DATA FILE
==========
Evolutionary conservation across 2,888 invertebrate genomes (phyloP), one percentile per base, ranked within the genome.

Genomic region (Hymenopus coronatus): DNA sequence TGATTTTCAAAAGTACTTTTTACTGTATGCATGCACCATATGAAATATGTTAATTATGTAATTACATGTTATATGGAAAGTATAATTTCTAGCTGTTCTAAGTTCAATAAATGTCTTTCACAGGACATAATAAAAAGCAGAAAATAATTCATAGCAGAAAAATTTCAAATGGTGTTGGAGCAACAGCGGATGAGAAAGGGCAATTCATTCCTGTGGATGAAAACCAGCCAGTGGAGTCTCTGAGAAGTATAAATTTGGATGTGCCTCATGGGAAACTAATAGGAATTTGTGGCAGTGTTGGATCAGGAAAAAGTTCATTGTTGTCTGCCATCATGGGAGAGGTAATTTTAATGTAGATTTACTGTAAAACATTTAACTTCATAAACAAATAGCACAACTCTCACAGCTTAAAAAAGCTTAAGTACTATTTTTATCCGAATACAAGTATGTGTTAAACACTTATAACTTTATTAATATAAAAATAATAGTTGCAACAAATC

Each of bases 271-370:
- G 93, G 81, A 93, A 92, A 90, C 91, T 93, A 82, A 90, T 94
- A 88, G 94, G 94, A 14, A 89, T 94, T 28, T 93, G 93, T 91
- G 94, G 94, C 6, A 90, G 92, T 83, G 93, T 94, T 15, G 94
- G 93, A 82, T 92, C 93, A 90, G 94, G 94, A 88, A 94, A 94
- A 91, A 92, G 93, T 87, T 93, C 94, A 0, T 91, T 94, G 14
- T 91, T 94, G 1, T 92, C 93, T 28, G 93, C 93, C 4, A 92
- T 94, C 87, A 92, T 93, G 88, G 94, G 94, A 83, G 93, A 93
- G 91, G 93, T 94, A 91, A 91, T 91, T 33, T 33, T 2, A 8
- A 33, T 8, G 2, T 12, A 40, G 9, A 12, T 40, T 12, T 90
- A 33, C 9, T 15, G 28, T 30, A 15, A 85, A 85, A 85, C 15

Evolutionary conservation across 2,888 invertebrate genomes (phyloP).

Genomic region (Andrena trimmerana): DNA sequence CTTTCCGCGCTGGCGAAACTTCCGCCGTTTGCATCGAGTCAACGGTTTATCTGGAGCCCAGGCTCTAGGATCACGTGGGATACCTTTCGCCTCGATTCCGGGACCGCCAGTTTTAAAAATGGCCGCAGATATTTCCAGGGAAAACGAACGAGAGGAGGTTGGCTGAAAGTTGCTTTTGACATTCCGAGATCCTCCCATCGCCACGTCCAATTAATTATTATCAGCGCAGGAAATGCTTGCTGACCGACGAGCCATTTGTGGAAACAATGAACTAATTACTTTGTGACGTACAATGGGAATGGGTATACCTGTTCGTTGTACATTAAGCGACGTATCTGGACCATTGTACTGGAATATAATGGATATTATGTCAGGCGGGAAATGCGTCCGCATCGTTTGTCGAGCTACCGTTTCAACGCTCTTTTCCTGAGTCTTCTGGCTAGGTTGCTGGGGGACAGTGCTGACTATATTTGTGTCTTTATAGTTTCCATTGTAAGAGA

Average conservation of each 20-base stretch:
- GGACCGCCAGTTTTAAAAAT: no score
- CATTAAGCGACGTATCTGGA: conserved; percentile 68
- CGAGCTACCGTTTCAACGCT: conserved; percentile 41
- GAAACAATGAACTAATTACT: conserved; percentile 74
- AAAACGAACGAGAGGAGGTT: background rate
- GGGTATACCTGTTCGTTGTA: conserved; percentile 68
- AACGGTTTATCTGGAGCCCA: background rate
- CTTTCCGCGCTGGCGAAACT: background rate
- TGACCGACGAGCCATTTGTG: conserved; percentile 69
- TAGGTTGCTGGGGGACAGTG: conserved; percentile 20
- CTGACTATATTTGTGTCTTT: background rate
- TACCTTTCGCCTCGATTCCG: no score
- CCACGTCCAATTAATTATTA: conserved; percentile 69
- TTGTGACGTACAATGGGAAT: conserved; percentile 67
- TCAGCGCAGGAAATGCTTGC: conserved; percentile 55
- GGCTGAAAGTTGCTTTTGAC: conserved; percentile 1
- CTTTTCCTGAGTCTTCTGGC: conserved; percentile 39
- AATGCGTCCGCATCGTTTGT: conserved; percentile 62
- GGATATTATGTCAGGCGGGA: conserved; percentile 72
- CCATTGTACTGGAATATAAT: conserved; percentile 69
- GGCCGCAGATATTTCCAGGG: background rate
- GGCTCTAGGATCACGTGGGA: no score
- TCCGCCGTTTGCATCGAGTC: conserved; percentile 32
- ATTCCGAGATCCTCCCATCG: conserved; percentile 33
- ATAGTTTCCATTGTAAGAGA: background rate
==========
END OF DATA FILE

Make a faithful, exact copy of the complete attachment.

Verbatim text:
Evolutionary conservation across 2,888 invertebrate genomes (phyloP), one percentile per base, ranked within the genome.

Genomic region (Hymenopus coronatus): DNA sequence TGATTTTCAAAAGTACTTTTTACTGTATGCATGCACCATATGAAATATGTTAATTATGTAATTACATGTTATATGGAAAGTATAATTTCTAGCTGTTCTAAGTTCAATAAATGTCTTTCACAGGACATAATAAAAAGCAGAAAATAATTCATAGCAGAAAAATTTCAAATGGTGTTGGAGCAACAGCGGATGAGAAAGGGCAATTCATTCCTGTGGATGAAAACCAGCCAGTGGAGTCTCTGAGAAGTATAAATTTGGATGTGCCTCATGGGAAACTAATAGGAATTTGTGGCAGTGTTGGATCAGGAAAAAGTTCATTGTTGTCTGCCATCATGGGAGAGGTAATTTTAATGTAGATTTACTGTAAAACATTTAACTTCATAAACAAATAGCACAACTCTCACAGCTTAAAAAAGCTTAAGTACTATTTTTATCCGAATACAAGTATGTGTTAAACACTTATAACTTTATTAATATAAAAATAATAGTTGCAACAAATC

Each of bases 271-370:
- G 93, G 81, A 93, A 92, A 90, C 91, T 93, A 82, A 90, T 94
- A 88, G 94, G 94, A 14, A 89, T 94, T 28, T 93, G 93, T 91
- G 94, G 94, C 6, A 90, G 92, T 83, G 93, T 94, T 15, G 94
- G 93, A 82, T 92, C 93, A 90, G 94, G 94, A 88, A 94, A 94
- A 91, A 92, G 93, T 87, T 93, C 94, A 0, T 91, T 94, G 14
- T 91, T 94, G 1, T 92, C 93, T 28, G 93, C 93, C 4, A 92
- T 94, C 87, A 92, T 93, G 88, G 94, G 94, A 83, G 93, A 93
- G 91, G 93, T 94, A 91, A 91, T 91, T 33, T 33, T 2, A 8
- A 33, T 8, G 2, T 12, A 40, G 9, A 12, T 40, T 12, T 90
- A 33, C 9, T 15, G 28, T 30, A 15, A 85, A 85, A 85, C 15

Evolutionary conservation across 2,888 invertebrate genomes (phyloP).

Genomic region (Andrena trimmerana): DNA sequence CTTTCCGCGCTGGCGAAACTTCCGCCGTTTGCATCGAGTCAACGGTTTATCTGGAGCCCAGGCTCTAGGATCACGTGGGATACCTTTCGCCTCGATTCCGGGACCGCCAGTTTTAAAAATGGCCGCAGATATTTCCAGGGAAAACGAACGAGAGGAGGTTGGCTGAAAGTTGCTTTTGACATTCCGAGATCCTCCCATCGCCACGTCCAATTAATTATTATCAGCGCAGGAAATGCTTGCTGACCGACGAGCCATTTGTGGAAACAATGAACTAATTACTTTGTGACGTACAATGGGAATGGGTATACCTGTTCGTTGTACATTAAGCGACGTATCTGGACCATTGTACTGGAATATAATGGATATTATGTCAGGCGGGAAATGCGTCCGCATCGTTTGTCGAGCTACCGTTTCAACGCTCTTTTCCTGAGTCTTCTGGCTAGGTTGCTGGGGGACAGTGCTGACTATATTTGTGTCTTTATAGTTTCCATTGTAAGAGA

Average conservation of each 20-base stretch:
- GGACCGCCAGTTTTAAAAAT: no score
- CATTAAGCGACGTATCTGGA: conserved; percentile 68
- CGAGCTACCGTTTCAACGCT: conserved; percentile 41
- GAAACAATGAACTAATTACT: conserved; percentile 74
- AAAACGAACGAGAGGAGGTT: background rate
- GGGTATACCTGTTCGTTGTA: conserved; percentile 68
- AACGGTTTATCTGGAGCCCA: background rate
- CTTTCCGCGCTGGCGAAACT: background rate
- TGACCGACGAGCCATTTGTG: conserved; percentile 69
- TAGGTTGCTGGGGGACAGTG: conserved; percentile 20
- CTGACTATATTTGTGTCTTT: background rate
- TACCTTTCGCCTCGATTCCG: no score
- CCACGTCCAATTAATTATTA: conserved; percentile 69
- TTGTGACGTACAATGGGAAT: conserved; percentile 67
- TCAGCGCAGGAAATGCTTGC: conserved; percentile 55
- GGCTGAAAGTTGCTTTTGAC: conserved; percentile 1
- CTTTTCCTGAGTCTTCTGGC: conserved; percentile 39
- AATGCGTCCGCATCGTTTGT: conserved; percentile 62
- GGATATTATGTCAGGCGGGA: conserved; percentile 72
- CCATTGTACTGGAATATAAT: conserved; percentile 69
- GGCCGCAGATATTTCCAGGG: background rate
- GGCTCTAGGATCACGTGGGA: no score
- TCCGCCGTTTGCATCGAGTC: conserved; percentile 32
- ATTCCGAGATCCTCCCATCG: conserved; percentile 33
- ATAGTTTCCATTGTAAGAGA: background rate